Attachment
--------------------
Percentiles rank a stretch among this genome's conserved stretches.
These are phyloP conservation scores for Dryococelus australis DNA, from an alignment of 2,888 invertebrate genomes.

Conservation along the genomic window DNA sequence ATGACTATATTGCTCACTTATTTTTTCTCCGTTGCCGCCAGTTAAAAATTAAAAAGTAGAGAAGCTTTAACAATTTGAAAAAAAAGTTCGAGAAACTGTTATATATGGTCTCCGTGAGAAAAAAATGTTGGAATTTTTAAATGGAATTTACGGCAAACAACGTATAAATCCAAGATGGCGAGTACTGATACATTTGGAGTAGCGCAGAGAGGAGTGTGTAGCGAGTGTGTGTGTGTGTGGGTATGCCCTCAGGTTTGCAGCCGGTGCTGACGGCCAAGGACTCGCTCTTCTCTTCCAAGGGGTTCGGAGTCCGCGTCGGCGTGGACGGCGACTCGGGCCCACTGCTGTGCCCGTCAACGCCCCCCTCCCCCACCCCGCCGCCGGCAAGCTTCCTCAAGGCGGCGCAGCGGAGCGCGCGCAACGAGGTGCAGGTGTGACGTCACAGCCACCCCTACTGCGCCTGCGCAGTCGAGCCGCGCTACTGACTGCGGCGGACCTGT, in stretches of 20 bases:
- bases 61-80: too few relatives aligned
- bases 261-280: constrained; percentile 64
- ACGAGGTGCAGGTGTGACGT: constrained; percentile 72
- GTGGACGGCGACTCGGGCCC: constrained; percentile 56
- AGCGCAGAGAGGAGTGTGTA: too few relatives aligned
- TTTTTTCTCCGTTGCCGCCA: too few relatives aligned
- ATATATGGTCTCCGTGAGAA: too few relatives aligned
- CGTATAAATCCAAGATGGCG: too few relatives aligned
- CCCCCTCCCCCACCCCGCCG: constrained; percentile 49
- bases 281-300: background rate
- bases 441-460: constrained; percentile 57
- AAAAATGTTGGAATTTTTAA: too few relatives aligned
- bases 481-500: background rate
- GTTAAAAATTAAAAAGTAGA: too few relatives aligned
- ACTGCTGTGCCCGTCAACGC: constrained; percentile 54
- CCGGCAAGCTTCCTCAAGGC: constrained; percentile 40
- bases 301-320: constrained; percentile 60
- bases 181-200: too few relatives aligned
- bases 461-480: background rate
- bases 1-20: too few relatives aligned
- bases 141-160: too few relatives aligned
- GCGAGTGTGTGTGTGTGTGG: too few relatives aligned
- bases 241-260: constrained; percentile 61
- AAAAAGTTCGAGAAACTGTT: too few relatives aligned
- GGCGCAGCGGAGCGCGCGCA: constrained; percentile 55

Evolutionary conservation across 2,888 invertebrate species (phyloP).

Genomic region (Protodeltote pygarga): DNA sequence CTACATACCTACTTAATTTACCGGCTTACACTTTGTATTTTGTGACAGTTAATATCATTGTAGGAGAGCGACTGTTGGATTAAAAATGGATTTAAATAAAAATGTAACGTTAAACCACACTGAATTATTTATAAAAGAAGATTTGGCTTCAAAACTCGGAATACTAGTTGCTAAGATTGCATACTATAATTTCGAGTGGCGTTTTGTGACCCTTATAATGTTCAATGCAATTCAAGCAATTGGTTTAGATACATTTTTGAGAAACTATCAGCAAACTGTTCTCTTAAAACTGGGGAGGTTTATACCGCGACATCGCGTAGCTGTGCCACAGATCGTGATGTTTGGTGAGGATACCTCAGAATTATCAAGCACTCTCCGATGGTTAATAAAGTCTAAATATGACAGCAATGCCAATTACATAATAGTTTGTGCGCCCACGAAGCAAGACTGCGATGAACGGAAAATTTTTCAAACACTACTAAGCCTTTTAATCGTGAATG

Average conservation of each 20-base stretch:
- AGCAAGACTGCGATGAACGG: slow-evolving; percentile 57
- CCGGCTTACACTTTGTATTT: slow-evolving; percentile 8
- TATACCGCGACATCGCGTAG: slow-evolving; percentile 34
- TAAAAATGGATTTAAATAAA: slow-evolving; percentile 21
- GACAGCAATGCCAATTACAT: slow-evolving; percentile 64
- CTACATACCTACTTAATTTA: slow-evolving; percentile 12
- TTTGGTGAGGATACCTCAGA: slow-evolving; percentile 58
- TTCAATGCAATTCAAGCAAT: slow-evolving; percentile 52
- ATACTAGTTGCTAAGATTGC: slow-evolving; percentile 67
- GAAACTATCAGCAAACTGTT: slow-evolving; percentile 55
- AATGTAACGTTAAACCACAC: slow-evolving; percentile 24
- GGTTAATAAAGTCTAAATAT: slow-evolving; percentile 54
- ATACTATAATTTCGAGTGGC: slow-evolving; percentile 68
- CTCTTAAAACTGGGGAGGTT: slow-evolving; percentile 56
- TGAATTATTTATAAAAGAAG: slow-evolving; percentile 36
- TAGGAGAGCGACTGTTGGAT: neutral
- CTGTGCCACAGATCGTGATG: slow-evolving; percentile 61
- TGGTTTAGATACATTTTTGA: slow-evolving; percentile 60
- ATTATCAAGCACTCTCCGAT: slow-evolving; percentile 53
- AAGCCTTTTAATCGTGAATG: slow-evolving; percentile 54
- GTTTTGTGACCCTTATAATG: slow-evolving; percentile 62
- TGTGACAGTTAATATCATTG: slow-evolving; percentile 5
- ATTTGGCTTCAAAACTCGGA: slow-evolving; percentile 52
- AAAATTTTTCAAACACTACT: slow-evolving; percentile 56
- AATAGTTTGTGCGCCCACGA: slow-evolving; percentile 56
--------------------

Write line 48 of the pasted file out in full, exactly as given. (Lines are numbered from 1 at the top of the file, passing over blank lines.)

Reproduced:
- CTGTGCCACAGATCGTGATG: slow-evolving; percentile 61